I’d wager that there aren’t many examples of the S10 model left in the world, especially as they were sold in few countries to start with. This one is for sale in Oregon at the moment and looks to be a really great shape. Launched in 1975, the S10 model was the second generation Nissan Silvia, preceded by the Fairlady based CSP311 which had ceased its very limited production in 1968 after only 554 were built. In the US, the model was badged as a Datsun 200SX and came complete with colossal Federal spec bumpers to replace the svelte versions seen on the Japanese models. I don’t believe this model was sold in Europe at all. I did once see images online of one in Portugal, although that looked to be a US import as it featured ‘those’ bumpers. Continue Reading
I can’t imagine that there are many 910 Bluebird Hardtop coupes left in France let alone ones as nice as this example from 1981. Incredibly, it’s covered less than 14,000 miles from new and from the couple of pictures in the listing it looks to be in amazing condition. It’s about as far south as it’s possible to get in France but the dry Mediterranean climate will have no doubt helped keep the usual rust away. The alloy wheels look like they are of C210 Skyline or possibly C230 Laurel origin but I guess it’s possible that 910’s may have been available new with this type of wheel in France. There’s no mention in the ad as to whether this is an SSS or not. In the UK all hardtops coupes were SSS but in Japan that wasn’t the case so it’s possible France may have got non-SSS 910 hardtops, which also may explain the different wheels. It may have even come with steel wheels originally. It’s not that cheap at 6200 euros but then where else are you likely to find a Bluebird Hardtop with such low mileage? Check out the advert on Leboncoin.fr
There’s only a little over 24 hours left to go on this auction but if you’re keen you’ll need deep pockets as this ultra rare Datsun 200L hardtop (C130 model) has topped £6000 already. This 200L (or Laurel to give it it’s proper name) is one of only two hardtops left in the UK. The other belongs to a friend of mine and unless someone offered him some crazy amount of money for it, I doubt it’ll ever be for sale… so this is probably the only chance to get hold of one of these stylish coupes.
As with all UK market C130 Hardtops, this is fitted with a twin carburettor 2.0 litre, crossflow, OHC Prince G series engine rather than a straight six L series. These four cylinder engines do look a little lost under that long bonnet but don’t be fooled into thinking they lack any go. They perform pretty well and in terms of power, they are not much different to the L20A (2.0L) straight six which some UK saloons came equipped with. All the hardtops here came with independant rear suspension too.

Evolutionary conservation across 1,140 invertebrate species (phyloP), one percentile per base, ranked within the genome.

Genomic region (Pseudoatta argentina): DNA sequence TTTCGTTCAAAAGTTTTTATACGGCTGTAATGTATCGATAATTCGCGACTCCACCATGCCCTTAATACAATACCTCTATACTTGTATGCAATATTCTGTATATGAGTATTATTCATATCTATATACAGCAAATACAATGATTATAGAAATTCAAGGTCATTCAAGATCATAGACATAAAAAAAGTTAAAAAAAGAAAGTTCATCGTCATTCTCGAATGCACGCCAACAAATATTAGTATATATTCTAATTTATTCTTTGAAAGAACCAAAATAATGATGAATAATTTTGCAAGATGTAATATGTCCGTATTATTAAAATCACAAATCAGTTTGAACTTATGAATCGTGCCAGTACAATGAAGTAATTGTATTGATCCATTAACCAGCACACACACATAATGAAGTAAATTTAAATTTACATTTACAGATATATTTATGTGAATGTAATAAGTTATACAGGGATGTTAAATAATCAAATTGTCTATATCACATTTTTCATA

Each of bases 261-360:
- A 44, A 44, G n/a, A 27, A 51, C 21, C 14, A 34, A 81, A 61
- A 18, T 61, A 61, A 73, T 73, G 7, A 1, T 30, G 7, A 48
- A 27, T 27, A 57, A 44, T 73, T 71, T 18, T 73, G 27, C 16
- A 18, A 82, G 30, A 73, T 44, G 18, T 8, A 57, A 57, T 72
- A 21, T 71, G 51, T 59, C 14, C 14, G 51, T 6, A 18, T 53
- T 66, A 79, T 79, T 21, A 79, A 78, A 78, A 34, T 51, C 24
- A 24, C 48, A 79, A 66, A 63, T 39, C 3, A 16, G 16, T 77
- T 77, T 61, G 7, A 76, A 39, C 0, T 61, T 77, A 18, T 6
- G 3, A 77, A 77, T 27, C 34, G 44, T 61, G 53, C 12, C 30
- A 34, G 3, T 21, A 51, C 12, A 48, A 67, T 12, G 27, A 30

I first saw this car in 1997 and back then it was still wearing it’s original pale metallic green paintwork. This matched the metallic green interior beautifully, so hopefully whoever buys it will return it to it’s original shade. I’ve saved some images from the listing so that they will still available after the listing is gone. You can see them after the jump…
Update! At the close of auction, this Laurel made £8138!! I think that is probably a record price for an original UK market Datsun (with the exception of S30 models), especially for one that is need of some work adn isn’t roadworthy. It’s certainly proof of the level of desirability that these cars have now reached.
The first generation Laurel coupe, the C30 model, is one of my favourite Datsuns of all time. They are a really elegant and understated car that, with their Prince Motor Company origins, are also technically advanced for their era. Although C30 Laurel saloons were sold in a number of export markets, the Japanese kept the lovely coupe for themselves so they are a very rare sight outside of Japan. This one is currently for sale in Japan at $14,010 (that’s around 11,225€). If I had that kind of cash spare I’d be all over this as it looks like a really nice example. Click the link above to check out all the pictures of it in the listing.